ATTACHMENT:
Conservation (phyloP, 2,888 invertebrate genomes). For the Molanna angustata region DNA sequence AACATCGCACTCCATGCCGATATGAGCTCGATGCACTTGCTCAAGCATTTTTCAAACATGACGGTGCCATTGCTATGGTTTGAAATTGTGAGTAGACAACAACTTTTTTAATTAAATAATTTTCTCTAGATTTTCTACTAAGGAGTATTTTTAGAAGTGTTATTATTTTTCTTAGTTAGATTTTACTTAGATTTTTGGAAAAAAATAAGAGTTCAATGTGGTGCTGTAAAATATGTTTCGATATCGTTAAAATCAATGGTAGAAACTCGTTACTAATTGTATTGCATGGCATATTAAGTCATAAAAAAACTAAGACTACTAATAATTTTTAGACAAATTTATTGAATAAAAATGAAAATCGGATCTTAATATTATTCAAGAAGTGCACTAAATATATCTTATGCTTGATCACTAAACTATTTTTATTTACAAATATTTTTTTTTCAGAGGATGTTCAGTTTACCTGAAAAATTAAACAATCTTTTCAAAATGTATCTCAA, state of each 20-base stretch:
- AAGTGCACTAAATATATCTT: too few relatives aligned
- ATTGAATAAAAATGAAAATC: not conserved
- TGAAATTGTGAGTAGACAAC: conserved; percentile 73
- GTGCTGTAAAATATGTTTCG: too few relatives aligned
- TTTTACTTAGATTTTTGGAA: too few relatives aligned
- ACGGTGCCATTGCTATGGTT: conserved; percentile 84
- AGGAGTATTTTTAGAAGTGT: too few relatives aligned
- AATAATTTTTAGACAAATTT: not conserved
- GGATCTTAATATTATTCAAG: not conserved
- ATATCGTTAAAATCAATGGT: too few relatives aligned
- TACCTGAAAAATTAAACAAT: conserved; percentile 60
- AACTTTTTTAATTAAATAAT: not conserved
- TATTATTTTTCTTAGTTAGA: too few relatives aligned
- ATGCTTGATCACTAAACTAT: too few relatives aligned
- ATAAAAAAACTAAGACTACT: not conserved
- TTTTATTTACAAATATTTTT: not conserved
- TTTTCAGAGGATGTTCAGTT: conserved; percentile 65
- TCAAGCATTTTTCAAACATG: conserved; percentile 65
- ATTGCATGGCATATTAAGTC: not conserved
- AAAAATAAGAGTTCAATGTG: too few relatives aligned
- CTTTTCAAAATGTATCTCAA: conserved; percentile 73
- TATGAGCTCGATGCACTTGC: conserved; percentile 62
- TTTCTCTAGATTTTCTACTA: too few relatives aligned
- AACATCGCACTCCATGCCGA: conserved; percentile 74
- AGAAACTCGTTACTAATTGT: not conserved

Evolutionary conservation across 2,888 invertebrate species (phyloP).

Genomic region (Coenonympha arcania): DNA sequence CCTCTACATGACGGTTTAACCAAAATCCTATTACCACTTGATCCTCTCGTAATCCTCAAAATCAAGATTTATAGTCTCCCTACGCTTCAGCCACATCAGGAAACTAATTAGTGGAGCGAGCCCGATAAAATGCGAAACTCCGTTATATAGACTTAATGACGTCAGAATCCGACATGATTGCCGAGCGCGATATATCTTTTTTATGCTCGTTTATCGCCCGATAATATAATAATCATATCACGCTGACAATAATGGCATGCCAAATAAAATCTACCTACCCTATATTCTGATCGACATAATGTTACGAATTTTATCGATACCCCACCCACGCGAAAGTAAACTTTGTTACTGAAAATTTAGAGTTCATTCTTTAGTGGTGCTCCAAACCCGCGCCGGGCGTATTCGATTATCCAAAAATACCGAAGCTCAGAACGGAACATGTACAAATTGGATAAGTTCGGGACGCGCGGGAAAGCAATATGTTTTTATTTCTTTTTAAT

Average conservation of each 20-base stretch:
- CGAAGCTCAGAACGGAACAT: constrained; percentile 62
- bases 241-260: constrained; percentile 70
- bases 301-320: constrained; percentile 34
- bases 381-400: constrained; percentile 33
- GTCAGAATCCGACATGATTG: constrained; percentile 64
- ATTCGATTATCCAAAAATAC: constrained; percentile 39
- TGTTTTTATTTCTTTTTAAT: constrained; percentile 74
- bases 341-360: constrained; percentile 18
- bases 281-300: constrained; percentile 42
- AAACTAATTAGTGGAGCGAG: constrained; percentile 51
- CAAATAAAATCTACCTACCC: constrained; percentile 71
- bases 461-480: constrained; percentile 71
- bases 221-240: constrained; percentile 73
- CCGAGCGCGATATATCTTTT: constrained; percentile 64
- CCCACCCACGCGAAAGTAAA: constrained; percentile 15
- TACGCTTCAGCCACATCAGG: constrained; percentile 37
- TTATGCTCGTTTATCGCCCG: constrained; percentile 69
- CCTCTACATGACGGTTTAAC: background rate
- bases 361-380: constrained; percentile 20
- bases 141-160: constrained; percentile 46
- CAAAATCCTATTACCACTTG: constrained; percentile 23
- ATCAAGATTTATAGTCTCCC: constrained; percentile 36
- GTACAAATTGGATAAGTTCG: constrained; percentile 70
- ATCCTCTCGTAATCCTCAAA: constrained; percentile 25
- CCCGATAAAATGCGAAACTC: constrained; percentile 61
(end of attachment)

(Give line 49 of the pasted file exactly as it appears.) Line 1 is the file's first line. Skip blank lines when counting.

- bases 141-160: constrained; percentile 46